One Bank & Trust of Little Rock, AR has agreed to pay $18 million towards the settlement of a lawsuit over assets seized from entities that were connected with former chairman and CEO of One Bank & Trust, the late Layton “Scooter” Stuart.
Because of the delinquent debt amassed by Stuart, BHL holds a default judgment of $14.7 million against One Bank’s parent company OneFinancialCorp.
One Bank & Trust has declared through a news release that out of the $14.9 million that was held by the U.S. Treasury after seizing cash and other assets two years ago from Stuart, the bank is going to receive $6.9 million back.
The total assets of the bank have declined to $326 million after it lost $12.8 million during the past three years. Barring any operational losses in the third quarter, the bank’s capital will increase to $19.6 million once it receives the $14.9 million held by U.S. Treasury.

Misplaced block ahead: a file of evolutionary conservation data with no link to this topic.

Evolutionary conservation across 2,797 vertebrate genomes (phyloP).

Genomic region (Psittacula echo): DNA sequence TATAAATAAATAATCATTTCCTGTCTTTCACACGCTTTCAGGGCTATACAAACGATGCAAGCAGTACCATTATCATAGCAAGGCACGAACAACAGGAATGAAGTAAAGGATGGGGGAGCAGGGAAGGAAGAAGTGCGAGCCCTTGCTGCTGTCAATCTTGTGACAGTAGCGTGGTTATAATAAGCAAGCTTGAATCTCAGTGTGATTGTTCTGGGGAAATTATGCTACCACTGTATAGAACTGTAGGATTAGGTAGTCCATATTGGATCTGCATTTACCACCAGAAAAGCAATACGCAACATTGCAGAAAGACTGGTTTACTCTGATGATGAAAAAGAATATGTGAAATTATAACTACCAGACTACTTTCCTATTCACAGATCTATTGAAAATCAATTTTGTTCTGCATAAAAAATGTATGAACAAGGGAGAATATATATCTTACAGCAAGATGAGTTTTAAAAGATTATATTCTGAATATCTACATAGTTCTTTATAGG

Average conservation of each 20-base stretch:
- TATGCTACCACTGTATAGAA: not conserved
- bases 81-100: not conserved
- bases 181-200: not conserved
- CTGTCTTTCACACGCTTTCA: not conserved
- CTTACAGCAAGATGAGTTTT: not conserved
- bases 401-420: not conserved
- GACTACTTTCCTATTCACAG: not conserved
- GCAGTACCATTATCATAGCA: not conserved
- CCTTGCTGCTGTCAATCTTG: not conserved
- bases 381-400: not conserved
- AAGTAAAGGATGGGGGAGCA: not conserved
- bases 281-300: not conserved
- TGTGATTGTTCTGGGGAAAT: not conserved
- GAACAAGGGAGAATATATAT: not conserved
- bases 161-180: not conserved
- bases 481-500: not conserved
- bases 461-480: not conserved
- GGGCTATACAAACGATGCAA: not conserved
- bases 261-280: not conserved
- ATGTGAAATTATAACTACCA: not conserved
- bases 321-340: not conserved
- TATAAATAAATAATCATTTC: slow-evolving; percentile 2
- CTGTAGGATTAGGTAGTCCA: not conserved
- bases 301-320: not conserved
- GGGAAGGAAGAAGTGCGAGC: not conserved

According to the settlement agreement, another $8 million will be evenly split between the U.S. Treasury and Stuart’s family. The U.S. Treasury had provided $17.3 million to One Bank & Trust in TARP funds that helped the bank survive.
Stuart had allegedly diverted about $2.3 million of TARP funds to pay for his personal expenses. After he died on March 26, 2013, the life insurance payout by John Hancock Life Insurance Co. was held by the U.S. Treasury.
The bank further said in the press release that resolving the lawsuit increases its legal lending limits, accelerates its return to core profitability, reduces monthly expenses for legal and professional fees and enhances the ability to provide services to its customers that will improve the overall quality rating of the bank.
CEO Jerry Pavlas said that the settlement agreement completely resolves the issue and the recovery of nearly $10 million will help the bank continue providing extraordinary banking services to the customers and the communities it serves.
Did you know SBFI offers commercial lender training–learn more here.
Get more stories of interest to commercial lenders–subscribe to AdviceOnLoan here.
What do you think? Your comments are welcome below.
Follow SBFI on social media: LinkedIn Facebook Twitter